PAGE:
In Aldous Huxley’s novel, ‘Point counter point’, the lead character Sidney Quarles goes frequently to London from his country home in Essex, ostensibly to work at the British Museum on democracy in Ancient India.
It’s about local government in Maurya times, he explains to his wife Rachel, referring to the Indian Imperial Dynasty that ruled the country in the fourth and the third century BC.
Rachel does not, however, have much difficulty in figuring out that this is an elaborate ploy by Sidney to cheat on her, since his real reason for going to London, she surmises, is to spend time with a new mistress.
Aldous Huxley tells us how Rachel Quarles assesses what is going on; Sidney’s visits to London became frequent and prolonged. After the second visit Mrs. Quarles had wondered, sadly, whether Sidney had found another woman.
And when on his return from a third journey and, a few days later on the eve of the fourth, he began to groan ostentatiously over the history of democracy among Ancient Indians.
Rachel was convinced that the woman had been found. It turns out in Huxley’s novel that Rachel Quarles was right. Sidney was squirting ink for exactly the reason she suspected.
Are presidential candidates cheating electorates by maintaining their silence on Uganda’s petroleum oil sector? Is it a ploy to maintain the secrecy surrounding the oil contracts? Or, it’s a failure to demonstrate, how oil rent will be utilized to expand opportunities for all?
Have Uganda’s youths trained themselves to taking pleasure in small mercies? Just like the workers in exploitative employment arrangement in the oil sector.
A conversation on this subject from two Ugandan youths is of some special interest. As the conversation is reminisced a lady named Amanda and her friend, Dez, proceed rapidly to a bigger issue than ways and means of becoming income secure.
How far would Uganda’s oil rents go to help me get what i want? Amanda wonders whether, it could be the case that if “all the Uganda’s oil rent” were hers, she could attain immortality through it. “No,” responds Dez, it is “like the rent of corrupt people were yours.
But, there is no immortality through oil rent”. Amanda remarks, “What should i do with that by which i won’t lead the life i have reason to value?” Amanda’s rhetorical question has been ruminated again and again to illustrate both the nature of human frailty and the limitations of NRM’s prosperity for all.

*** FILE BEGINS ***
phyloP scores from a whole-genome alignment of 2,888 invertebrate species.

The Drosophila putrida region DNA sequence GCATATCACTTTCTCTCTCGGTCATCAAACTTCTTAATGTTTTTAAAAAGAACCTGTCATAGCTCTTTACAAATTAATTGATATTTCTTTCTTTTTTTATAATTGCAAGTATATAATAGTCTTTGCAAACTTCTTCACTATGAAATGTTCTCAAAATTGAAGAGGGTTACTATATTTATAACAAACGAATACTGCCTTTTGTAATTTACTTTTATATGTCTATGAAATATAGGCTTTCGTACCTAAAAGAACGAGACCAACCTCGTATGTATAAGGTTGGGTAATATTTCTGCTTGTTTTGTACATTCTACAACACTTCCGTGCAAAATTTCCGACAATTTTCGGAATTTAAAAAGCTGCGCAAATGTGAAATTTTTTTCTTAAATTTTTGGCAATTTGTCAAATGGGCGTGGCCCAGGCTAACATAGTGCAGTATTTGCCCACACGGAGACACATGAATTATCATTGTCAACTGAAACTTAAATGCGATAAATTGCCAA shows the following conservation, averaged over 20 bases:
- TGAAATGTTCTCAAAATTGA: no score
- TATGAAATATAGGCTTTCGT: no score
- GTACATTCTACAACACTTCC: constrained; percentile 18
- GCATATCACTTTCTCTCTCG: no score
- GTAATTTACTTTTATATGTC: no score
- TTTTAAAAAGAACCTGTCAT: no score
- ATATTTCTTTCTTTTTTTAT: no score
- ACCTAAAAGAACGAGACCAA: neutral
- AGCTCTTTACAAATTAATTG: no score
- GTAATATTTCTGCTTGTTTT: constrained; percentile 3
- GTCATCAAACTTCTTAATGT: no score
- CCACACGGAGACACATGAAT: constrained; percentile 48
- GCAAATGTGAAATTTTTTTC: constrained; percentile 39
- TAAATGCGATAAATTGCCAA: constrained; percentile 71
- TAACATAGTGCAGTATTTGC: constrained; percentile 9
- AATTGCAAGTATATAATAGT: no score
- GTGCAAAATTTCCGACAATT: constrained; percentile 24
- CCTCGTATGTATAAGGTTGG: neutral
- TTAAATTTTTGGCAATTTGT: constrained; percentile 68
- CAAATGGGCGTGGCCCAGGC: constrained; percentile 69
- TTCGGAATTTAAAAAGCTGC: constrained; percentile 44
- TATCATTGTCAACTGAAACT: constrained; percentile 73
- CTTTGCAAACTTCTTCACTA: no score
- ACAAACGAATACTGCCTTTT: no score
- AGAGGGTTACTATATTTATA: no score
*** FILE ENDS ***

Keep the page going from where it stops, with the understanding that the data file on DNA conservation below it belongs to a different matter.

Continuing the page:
I have too much skepticism of otherworldly matters than to be led here by Amanda’s worldly frustrations. But, there is another aspect of this exchange that is of rather immediate interest to understanding the nature of youth income deprivation in Uganda.
This concerns the relation between youth income deprivation and our ability to live, as we would like. While, there is a connection between income and realizations, the linkage may or may not be very strong and may well be extremely dependent on other conditions.
The issue is not the ability to live forever on which Amanda strives for but rather the ability to live really long (without being cut off in one’s prime) and to have good life while alive (rather than a life of misery and deprivation).
As Aristotle noted in the very first chapter of the Nicomachean Ethics (resonating well with the conversation between Amanda and Dez, millions of kilometers away in Uganda), “Income is evidently not the good we are seeking, for it is merely useful and for the sake of something else and that something else is what we have to seek’.
If the Amanda has reason to want oil rent, we have to ask; what precisely are these reasons? How do they work? On what are they dependent? And what are the things Amanda can “do” with more oil rent? In fact the youth always have brilliant reasons for wanting more income.
The usefulness of income lies in the things that it allows us to do and the substantive ‘handicaps’ it helps us to remove. Of course, it is common knowledge that very many youth like Amanda often suffer from varieties of deprivations.
Many have little access to health care, to sanitary arrangements or to clean water and spend their lives fighting unnecessary morbidity, often succumbing to premature mortality.
Presidential candidates can consider demonstrating how oil rent policy options will expand opportunities for all.
Walter Ochanda, the author, is an international development specialist.